"Yes," I answered. "That was the whole point of the meeting."
"Wow. It is just that they seemed really interested in our class."
"Yes, I asked them to come. I don't want to teach a course in video game development without feedback from experts. It is important that what we learn reflects the same process and necessary skills in the gaming industry."
This conversation took place after I had some students sit in on a meeting I held with professionals in the Video Game industry. I am the lead technology teacher at Los Angeles' Foshay Tech Academy—a 150-student school-within-a-school at Foshay Learning Center - and currently co-writing a curriculum to make a video game course available for other high schools to offer that will count in the students' GPA towards college. We reached out to experts to give feedback about the pacing and projects of the course. I had the students begin the meeting with delivering elevator pitches about board games they created and game tested with elementary students. I then invited the students to stay and listen while the meeting moved on to discuss the curriculum mapped out for the rest of the year.
This is not the first time I have brought experts into my classroom or asked them to review my curriculum. I bring professionals in all the time to talk to the students about their careers - we begin with the guests introducing themselves and a time they failed or took a risk. I also hold mentor days for the professionals to come in to discuss their interviewing experience, review resumes and edit student digital portfolios, cover letters and personal statements. I also have my 10th - 12th graders present their final projects to a team of professionals at least once a year. For the seniors that means going to an ad agency and pitching their campaigns to a team of advertising executives. For the sophomores and juniors it often is sending their final websites and programming games to the professionals digitally and they get virtual feedback through online forms and emails.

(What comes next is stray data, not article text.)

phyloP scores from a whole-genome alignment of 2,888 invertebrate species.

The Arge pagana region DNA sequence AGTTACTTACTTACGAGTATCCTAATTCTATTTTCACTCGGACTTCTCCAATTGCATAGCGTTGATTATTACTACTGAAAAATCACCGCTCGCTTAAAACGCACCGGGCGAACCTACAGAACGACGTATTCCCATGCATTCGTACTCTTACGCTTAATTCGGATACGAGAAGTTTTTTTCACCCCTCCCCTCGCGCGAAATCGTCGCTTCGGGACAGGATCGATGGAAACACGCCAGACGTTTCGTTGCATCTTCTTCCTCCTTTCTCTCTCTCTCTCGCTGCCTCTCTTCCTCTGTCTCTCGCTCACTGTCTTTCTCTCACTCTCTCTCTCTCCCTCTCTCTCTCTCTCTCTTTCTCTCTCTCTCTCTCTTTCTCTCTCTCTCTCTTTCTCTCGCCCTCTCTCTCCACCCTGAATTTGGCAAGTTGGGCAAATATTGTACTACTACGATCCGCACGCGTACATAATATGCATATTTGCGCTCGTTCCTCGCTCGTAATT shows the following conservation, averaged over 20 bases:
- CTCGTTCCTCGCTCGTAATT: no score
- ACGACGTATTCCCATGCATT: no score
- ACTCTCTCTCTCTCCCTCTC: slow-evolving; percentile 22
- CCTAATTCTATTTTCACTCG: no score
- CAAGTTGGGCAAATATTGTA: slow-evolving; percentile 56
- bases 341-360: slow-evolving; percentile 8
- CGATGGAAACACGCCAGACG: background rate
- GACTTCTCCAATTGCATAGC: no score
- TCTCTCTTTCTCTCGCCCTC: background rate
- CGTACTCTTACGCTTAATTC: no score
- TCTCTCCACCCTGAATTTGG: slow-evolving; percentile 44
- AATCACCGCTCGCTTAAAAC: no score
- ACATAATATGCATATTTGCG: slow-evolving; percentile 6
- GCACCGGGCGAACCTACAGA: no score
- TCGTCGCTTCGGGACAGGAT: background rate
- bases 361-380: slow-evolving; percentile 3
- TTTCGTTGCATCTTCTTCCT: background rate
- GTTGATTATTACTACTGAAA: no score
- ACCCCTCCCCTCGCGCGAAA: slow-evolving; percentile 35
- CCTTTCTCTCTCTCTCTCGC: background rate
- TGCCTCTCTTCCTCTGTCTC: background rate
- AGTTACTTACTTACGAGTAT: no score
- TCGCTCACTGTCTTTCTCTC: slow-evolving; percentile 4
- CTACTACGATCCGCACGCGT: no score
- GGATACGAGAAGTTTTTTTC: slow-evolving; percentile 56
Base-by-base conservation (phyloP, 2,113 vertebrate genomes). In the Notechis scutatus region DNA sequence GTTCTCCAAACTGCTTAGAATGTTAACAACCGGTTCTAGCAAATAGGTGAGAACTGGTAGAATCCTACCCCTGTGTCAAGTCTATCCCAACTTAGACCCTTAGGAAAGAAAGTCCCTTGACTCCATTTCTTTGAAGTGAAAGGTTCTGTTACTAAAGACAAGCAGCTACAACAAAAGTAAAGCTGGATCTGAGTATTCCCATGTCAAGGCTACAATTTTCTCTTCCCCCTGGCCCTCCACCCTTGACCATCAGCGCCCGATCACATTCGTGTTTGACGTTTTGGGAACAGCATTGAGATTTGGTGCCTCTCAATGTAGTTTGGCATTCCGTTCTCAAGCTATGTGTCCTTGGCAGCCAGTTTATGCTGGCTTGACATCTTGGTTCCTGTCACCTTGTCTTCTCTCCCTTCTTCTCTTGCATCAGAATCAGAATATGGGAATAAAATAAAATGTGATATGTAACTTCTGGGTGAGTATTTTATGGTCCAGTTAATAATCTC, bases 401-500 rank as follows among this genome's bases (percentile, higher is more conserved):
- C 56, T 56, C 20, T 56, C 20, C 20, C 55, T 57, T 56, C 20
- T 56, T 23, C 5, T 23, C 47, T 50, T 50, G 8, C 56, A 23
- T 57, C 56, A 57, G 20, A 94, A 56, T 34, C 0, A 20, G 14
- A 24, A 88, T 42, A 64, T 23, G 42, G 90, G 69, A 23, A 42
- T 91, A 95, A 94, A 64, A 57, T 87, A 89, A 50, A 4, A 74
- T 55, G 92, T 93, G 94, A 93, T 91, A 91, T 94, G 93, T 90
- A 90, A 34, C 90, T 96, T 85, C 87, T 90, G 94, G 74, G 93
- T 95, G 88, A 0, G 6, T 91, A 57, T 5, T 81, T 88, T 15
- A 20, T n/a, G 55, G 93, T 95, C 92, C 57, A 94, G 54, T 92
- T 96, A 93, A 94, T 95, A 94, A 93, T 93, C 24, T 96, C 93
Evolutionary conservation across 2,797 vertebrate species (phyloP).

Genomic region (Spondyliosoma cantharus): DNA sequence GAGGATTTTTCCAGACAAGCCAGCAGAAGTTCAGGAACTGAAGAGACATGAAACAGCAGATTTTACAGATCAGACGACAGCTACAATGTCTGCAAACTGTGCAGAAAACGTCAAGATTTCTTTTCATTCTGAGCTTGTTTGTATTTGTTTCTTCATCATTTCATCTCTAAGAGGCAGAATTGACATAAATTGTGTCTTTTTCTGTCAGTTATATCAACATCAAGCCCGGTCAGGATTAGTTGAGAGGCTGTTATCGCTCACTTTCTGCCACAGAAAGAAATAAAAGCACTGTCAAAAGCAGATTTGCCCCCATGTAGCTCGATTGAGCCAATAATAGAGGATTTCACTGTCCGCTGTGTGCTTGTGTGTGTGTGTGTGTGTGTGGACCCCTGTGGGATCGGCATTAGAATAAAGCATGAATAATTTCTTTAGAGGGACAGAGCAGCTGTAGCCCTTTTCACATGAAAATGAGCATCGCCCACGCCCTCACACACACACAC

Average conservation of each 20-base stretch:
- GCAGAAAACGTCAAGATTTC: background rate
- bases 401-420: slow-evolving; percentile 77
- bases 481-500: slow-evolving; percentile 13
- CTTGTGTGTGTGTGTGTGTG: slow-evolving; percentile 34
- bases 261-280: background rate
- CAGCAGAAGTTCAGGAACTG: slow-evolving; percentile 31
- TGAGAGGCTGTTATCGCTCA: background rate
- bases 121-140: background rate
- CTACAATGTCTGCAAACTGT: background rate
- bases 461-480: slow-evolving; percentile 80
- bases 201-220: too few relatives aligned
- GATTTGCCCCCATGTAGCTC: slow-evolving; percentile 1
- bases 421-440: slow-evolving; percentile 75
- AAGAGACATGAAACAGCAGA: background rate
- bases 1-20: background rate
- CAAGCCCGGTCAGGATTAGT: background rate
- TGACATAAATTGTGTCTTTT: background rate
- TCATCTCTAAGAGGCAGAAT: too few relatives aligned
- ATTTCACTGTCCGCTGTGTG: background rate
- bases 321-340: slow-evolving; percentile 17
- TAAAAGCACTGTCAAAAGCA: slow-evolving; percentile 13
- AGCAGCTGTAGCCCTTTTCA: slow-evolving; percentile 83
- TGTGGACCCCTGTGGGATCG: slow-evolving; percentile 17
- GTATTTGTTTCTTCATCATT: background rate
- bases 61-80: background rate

The purpose behind bringing professionals into my class is threefold:
1. Networking opportunities for the students; My students are largely first generation to go to high school in America and they have big dreams for their careers. This gives them the experience to learn how to communicate with people outside their own tiny network and expands that network with professionals who can help them navigate into various careers through building up their digital portfolios, accepting informational interviews and reaching out to them when opportunities occur. We have had students chosen as game testers, web designers and interns this way.
2. Real world critique that maybe the students will actually hear . Most of the time, I have already given similar points or advice as the mentors, but I think I sound like the teacher from the PEANUTS cartoons to them. These experts add gravitas and truth to what I teach or connects to a student in a new way that did not work for me through a large classroom setting.
3. The experts give me advice about what I need to adjust in order to match real world career expectations. I may no longer an expert in my own classroom, but I have enough sense to bring in the experts to help guide my class in going in the right directions as I get the students prepared for jobs of the future. Technology is constantly changing so we try to stay relevant in the types of projects the students create.
I model what I teach about the importance of networking and peer editing.. As a classroom teacher, I am constantly networking for my class. I tell everyone I meet what I teach and if they show interest I ask for their emails to include them on my mailing list when we have events and opportunities. Most of the people on my list of partners have come from those people who come check out my school through our mentor days and mock interview days. More often then not, those same people start connecting me to their friends and colleagues as well.
The game designers that were part of my meeting all came to me through my networking contacts, I did not meet any of those people on my own. All of them who attended the meeting then conducted an impromptu Q and A with my juniors and asserted that they would come again to hear game pitches, look over resumes, critique game design and answer other questions. I may no longer be the expert in my classroom, but the students still get expert advice.